Thinking in Systems
On Food and Agriculture in an age of runaway Climate Change
In the Disney sugar-fest Frozen, there is a scene that caught my attention for inexplicable reasons.
Princess Anna of Arundel is a lovelorn and very lonely young woman. She meets Prince Han of the Southern Isles (Denmark). In the inevitable duet that follows, Han sings, “We finish each other’s ________” to which Anna jumps in and croons, “Sandwiches!”.
Finishing each other’s sandwiches seems appropriate to kickstart Season 4 of Agribusiness Matters after the brief podcast interlude we had over the last few weeks (where we covered Biologicals, Managing Water, Agrifintech ($), Drones ($), and Agritech Survival) and the throat-clearing I did last week to build Generative AI Agritech Value Stack ($).
Because, you see, if you take a bird’s eye view of what we are in the middle of, we seem desperate to finish each other’s sandwiches.
But why do we do this to ourselves? In doing what we are doing, what are we really doing?
I found the best clue to this question in my wise friend Sameer’s writings. Some of you might remember Sameer with whom I had a powerful conversation many moons ago: A Study of Agriculture As If Climate Change Mattered.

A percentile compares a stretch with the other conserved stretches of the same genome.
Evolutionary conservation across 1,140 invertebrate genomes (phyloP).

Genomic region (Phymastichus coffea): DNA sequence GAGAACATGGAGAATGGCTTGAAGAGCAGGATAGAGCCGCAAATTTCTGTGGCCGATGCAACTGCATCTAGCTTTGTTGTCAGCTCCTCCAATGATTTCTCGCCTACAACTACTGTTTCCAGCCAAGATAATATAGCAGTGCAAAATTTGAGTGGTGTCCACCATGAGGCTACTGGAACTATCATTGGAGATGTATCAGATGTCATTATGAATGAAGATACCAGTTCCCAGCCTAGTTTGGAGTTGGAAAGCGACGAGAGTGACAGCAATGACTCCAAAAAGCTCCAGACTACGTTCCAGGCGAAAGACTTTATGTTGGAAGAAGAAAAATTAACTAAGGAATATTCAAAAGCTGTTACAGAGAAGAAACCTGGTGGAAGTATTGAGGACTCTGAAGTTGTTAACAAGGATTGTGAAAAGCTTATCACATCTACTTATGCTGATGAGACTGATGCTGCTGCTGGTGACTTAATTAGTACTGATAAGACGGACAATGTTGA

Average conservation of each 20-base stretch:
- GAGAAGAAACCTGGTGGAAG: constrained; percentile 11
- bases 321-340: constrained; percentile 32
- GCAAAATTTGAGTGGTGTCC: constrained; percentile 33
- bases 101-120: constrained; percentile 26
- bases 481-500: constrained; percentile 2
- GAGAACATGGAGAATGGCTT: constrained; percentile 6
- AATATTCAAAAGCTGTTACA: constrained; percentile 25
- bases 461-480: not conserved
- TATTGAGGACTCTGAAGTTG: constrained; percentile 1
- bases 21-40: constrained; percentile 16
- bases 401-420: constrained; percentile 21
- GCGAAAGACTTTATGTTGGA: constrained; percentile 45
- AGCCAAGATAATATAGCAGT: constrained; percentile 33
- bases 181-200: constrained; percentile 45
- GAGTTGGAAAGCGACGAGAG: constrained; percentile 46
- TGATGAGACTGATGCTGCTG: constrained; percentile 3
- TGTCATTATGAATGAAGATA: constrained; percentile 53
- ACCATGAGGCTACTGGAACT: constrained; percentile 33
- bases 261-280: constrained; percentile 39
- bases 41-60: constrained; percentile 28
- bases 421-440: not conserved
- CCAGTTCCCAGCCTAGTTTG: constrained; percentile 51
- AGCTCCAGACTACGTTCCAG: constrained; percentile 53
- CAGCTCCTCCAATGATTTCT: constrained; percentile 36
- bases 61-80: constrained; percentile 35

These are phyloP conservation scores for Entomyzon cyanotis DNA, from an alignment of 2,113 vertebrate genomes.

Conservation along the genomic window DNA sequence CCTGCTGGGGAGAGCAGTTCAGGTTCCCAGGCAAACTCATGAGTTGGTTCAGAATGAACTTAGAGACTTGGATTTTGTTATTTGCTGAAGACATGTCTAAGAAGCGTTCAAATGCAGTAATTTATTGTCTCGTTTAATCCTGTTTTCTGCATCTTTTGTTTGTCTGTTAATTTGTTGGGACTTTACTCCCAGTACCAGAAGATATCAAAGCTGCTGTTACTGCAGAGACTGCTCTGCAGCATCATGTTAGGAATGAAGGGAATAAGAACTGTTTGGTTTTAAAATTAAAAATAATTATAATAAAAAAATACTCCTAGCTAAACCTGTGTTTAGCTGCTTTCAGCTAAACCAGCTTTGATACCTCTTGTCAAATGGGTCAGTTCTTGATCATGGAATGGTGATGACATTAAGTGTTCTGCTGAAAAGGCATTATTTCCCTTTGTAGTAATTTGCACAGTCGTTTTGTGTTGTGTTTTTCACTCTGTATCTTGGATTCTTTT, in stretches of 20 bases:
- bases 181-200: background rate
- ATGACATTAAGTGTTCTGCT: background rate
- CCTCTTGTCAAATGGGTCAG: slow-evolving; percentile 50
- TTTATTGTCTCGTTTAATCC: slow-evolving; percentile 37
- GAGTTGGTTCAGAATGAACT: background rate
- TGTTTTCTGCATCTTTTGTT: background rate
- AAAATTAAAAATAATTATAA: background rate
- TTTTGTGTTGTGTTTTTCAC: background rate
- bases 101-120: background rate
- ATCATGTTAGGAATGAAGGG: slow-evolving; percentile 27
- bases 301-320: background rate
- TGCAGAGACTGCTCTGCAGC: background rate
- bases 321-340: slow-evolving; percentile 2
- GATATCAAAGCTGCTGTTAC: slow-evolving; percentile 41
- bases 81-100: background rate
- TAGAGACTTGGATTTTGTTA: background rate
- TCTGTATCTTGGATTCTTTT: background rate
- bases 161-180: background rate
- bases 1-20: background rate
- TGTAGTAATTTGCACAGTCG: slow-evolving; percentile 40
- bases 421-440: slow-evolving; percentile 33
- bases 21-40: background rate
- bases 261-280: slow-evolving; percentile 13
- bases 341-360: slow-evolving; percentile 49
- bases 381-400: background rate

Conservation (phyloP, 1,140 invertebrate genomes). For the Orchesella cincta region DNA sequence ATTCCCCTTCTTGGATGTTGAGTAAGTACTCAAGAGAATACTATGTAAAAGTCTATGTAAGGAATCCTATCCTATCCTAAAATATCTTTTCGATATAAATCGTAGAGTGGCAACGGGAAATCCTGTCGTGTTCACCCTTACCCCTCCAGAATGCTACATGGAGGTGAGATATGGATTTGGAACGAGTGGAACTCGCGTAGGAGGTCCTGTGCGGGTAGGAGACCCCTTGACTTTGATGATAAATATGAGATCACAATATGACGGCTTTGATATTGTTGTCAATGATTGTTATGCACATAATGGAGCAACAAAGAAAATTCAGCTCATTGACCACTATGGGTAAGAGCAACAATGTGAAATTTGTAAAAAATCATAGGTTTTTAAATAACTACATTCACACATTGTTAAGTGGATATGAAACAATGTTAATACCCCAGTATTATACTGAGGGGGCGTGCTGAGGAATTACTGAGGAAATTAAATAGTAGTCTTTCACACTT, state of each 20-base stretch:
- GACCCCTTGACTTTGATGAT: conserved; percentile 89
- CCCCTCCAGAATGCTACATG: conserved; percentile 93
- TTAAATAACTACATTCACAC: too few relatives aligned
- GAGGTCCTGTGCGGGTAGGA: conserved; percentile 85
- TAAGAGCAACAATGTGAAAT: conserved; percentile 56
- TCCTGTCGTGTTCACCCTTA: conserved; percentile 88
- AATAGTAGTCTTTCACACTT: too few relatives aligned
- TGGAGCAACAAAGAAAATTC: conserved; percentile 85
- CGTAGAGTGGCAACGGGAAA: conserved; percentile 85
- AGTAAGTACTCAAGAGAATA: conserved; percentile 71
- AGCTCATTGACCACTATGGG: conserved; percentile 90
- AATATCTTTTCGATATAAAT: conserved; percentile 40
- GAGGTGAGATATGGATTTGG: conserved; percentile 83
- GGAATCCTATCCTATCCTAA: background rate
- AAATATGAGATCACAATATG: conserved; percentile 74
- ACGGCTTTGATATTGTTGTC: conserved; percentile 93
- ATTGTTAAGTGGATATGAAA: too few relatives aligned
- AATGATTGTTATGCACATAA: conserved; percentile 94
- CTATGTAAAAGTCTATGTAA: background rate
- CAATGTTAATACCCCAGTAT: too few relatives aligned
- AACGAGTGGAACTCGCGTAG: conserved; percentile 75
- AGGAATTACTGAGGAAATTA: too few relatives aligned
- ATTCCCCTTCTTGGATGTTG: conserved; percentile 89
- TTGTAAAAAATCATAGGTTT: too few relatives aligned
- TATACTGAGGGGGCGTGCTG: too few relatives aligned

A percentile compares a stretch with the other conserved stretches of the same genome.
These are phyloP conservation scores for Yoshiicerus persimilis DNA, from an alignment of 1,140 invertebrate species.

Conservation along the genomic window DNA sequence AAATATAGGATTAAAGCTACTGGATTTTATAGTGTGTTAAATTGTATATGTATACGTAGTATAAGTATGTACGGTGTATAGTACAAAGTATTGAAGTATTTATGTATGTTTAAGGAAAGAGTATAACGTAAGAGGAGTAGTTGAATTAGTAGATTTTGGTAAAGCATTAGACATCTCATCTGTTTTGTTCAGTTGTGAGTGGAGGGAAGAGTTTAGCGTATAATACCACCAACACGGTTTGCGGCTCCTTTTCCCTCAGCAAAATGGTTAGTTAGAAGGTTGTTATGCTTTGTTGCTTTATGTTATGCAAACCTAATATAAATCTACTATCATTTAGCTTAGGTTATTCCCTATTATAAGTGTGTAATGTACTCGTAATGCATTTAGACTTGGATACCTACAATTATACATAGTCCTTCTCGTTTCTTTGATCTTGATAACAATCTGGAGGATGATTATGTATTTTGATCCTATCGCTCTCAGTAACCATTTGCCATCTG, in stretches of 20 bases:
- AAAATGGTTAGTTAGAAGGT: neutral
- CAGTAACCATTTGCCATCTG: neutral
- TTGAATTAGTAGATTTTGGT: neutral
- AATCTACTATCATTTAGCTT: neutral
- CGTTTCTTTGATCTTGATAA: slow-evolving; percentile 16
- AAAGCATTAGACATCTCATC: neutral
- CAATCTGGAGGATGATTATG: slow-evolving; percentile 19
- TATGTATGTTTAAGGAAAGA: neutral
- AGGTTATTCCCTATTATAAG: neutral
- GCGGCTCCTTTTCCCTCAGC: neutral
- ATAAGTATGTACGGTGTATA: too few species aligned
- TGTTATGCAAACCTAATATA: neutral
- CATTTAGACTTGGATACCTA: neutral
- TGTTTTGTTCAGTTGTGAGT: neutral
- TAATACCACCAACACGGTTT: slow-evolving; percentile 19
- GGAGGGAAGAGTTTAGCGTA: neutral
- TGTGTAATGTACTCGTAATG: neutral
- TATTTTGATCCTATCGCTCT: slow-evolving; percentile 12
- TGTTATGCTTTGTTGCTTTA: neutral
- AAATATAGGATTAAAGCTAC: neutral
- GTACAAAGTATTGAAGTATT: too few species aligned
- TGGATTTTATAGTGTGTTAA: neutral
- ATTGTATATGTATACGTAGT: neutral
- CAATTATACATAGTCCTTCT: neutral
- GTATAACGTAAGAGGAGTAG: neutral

In a recent post, Sameer writes,
“All species interact with the planet in a gazillion ways. Obviously.
Except that us humans, over millennia, have created layers of physical and conceptual/mythical abstractions atop the planet. Today we’re at a juncture where we interact only with these layers, by and large, and hardly with the planet.”
But why do we build these conceptual and mythical abstraction layers?
He further writes,
“Starting with food, and then onto other needs, we have tried reducing the huge complexity of the planet to a few functions and variables that we are now comfortable with, and try making predictable. This happens at the cost of most other variables and functions — our lack of knowledge, empathy or concern around them. We definitely do not consider or understand the trade-offs involved in ignoring and even destroying those inadvertently as we chase the few we care about, through the lens of our abstractions.”
Take the variable called “Maximizing Farmer’s Incomes”. It’s the most popular variable in this part of the world where I am writing this from.
What happens when you attempt to design food and agriculture systems based on this simple maximizer variable?